After months of interviews, I’m assembling Episodes of the Irish Music Stories Podcast. Here’s why I’m compelled to share the bigger stories behind the Irish tradition. (Hint: it’s not just about playing tunes together):
People from all over the world come together to play Irish music and dance. And I’m talking to lots of them to learn why and how Irish music (and related Scottish, Cape Breton, Bluegrass) brings so many together.
As fiddle player Liz Carroll said to me in her home in Illinois, even within the specific field of traditional music, there’s so much diversity.
“People have different skills.. When you talk about a community of people you have all the time in the world for–well, it’s because they all have these other skills. There are all different people in the world: the person that plays a million variation variations; the person who plays one; the person who plays none. I could find myself appreciating all of it.” –Liz Carroll
You don’t have to play the accordion or know dance steps to learn what tradition is all about. And you don’t have to be Irish to consider what it has to do with history and heritage, now that it’s played by people in Germany, Cape Town, Tokyo, and Colorado.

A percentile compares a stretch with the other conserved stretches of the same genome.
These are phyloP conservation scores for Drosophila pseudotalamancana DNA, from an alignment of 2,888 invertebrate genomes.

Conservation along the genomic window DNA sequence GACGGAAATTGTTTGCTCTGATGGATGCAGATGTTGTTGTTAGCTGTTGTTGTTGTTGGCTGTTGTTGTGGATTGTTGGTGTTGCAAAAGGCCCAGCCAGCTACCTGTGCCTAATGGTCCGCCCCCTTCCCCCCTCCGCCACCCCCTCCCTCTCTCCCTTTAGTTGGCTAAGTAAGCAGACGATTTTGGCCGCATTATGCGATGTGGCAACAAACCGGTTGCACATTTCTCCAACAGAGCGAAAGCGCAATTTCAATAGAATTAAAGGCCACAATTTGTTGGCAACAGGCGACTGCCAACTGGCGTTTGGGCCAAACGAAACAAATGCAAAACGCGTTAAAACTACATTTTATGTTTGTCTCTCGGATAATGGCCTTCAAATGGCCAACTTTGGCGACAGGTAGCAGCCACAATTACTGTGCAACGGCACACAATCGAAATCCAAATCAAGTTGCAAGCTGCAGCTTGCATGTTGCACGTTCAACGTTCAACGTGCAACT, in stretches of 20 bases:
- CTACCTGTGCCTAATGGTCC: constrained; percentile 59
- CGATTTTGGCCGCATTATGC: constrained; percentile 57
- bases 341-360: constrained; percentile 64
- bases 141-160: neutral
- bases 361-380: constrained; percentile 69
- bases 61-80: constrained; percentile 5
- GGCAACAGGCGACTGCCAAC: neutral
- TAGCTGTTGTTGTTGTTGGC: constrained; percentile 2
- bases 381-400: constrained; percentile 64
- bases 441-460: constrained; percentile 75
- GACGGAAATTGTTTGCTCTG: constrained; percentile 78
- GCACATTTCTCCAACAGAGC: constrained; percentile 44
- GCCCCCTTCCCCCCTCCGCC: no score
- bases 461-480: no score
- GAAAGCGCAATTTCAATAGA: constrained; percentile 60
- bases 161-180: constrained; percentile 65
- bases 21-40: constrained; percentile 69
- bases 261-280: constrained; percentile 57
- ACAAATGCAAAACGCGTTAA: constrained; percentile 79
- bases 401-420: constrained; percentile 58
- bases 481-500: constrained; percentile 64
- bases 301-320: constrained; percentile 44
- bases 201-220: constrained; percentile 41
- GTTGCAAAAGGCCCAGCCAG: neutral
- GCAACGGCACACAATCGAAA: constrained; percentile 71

It’s a good time to learn more about our differences. There are lots of data banks out there compiling our distinct information in order to SELL us stuff– to influence us, to distract us, to numb us, whatever. Connecting with people and digging in/learning is a more sustaining course of action for me. It keeps me thinking, it keeps me frugal, it keeps my heart open.
Accordion player John Williams said, with all humor and all seriousness,
“A lot of my musical exploits in print have been described as better than TV… more live mano a mano contact, that’s what [an Irish music session is]. It’s better than sitting around! There’s that Sunday malaise. So.. go to the pub.” –John Williams
And Sam Sednek, children’s librarian in Medford, MA talked about the power of telling stories in her interview with me earlier this year,
“Sharing stories is a great way to connect people. Interesting things that we learn about others.. what we believe in, what’s good and bad, how to succeed and how to fail. All of that is a story. Sharing stories with your kid through reading or through personal stories is a powerful way to make your kid more empathetic, expressive, more creative, more everything.” –Sam Sednek
I’m heading to Ireland on Sunday (so no post next week). I’m hoping to return with a heart-full of stories and will publish the first full Episode on Tuesday February 14th. Here’s to empathy, creativity, and more live mano a mano contact this year.